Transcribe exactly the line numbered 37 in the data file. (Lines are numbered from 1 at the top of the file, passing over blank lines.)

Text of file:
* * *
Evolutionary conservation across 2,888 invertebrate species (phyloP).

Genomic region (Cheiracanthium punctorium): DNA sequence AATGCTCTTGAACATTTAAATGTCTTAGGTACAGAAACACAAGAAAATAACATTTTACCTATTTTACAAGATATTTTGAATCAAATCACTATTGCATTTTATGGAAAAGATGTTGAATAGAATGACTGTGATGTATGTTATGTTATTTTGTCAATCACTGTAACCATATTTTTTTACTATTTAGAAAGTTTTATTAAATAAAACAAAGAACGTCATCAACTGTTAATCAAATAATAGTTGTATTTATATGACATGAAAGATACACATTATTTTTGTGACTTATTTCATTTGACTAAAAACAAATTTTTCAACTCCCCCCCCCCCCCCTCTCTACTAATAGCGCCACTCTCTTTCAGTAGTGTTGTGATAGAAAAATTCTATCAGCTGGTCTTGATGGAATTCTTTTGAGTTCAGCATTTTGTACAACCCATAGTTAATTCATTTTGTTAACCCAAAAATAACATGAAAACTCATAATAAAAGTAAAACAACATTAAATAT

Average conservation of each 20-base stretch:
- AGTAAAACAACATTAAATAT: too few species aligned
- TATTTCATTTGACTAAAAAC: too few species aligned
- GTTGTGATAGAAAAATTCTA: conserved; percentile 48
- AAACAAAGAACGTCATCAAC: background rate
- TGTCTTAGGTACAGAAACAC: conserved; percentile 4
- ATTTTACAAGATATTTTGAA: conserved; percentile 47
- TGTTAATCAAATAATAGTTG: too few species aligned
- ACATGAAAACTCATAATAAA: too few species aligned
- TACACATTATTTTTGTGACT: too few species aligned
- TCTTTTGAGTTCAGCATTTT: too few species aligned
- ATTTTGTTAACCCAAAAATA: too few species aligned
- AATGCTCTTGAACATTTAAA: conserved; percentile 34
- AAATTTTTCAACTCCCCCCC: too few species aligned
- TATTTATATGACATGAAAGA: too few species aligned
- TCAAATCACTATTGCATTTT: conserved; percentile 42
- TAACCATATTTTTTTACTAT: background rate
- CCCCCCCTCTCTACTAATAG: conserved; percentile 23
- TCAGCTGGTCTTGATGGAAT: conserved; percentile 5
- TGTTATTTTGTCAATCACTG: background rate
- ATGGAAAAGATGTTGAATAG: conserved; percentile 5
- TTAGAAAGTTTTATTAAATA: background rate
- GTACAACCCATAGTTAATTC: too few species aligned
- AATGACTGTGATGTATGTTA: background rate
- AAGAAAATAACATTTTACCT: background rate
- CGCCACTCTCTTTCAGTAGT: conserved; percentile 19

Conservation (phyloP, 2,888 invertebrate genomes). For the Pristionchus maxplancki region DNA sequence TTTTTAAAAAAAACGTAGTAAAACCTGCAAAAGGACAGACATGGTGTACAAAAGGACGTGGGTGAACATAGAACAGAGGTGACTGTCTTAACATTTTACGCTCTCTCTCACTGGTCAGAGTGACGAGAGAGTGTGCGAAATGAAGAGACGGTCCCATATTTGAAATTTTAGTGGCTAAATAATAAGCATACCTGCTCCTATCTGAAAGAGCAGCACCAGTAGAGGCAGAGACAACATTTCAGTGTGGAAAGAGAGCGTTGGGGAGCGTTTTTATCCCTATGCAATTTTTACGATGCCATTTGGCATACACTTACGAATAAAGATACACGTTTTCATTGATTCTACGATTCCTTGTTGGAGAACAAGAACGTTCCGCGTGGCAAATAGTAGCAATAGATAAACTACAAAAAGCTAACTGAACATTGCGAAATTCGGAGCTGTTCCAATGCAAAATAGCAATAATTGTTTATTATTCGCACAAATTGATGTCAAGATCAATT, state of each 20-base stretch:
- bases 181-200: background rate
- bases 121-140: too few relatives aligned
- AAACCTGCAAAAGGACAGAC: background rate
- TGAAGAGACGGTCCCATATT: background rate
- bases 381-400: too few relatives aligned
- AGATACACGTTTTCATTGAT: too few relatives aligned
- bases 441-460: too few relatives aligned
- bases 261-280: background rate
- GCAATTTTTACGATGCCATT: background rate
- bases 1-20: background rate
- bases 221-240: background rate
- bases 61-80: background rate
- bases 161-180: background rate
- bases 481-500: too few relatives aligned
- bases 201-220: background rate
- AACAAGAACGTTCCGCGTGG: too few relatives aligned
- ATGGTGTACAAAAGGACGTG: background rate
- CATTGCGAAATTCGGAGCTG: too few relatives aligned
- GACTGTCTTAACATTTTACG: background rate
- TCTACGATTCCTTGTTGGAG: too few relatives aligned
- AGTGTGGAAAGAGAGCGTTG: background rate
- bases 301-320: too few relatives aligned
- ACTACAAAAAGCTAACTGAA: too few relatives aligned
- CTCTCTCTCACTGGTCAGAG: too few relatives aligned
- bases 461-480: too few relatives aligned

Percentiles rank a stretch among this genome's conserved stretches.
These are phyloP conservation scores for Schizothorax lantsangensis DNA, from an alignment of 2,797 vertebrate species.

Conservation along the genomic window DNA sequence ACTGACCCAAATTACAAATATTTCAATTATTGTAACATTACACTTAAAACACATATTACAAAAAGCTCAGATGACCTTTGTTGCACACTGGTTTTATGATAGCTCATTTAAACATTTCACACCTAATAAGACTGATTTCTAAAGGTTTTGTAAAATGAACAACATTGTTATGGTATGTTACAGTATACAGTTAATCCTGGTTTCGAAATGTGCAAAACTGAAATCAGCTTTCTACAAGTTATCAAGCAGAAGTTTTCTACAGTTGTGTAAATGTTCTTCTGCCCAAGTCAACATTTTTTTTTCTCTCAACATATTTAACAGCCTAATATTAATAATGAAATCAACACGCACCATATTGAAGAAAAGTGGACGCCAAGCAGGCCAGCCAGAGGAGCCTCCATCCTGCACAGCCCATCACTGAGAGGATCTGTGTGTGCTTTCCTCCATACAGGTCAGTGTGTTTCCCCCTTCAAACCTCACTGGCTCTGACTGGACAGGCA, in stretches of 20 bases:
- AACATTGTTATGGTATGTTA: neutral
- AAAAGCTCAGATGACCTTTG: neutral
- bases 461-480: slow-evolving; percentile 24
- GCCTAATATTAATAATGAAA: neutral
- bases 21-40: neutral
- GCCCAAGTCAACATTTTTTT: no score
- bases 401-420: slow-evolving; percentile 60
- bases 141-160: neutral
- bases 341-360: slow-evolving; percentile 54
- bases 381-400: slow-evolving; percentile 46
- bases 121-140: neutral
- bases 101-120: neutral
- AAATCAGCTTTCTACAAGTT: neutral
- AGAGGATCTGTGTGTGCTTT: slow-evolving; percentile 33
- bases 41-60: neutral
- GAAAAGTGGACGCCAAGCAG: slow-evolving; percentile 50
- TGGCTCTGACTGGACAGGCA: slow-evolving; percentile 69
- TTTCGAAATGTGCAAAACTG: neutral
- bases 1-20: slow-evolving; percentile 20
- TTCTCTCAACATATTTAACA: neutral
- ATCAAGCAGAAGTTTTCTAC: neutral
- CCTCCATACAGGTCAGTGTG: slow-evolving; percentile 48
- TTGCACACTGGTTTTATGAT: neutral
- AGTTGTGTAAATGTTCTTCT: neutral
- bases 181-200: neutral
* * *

- bases 261-280: background rate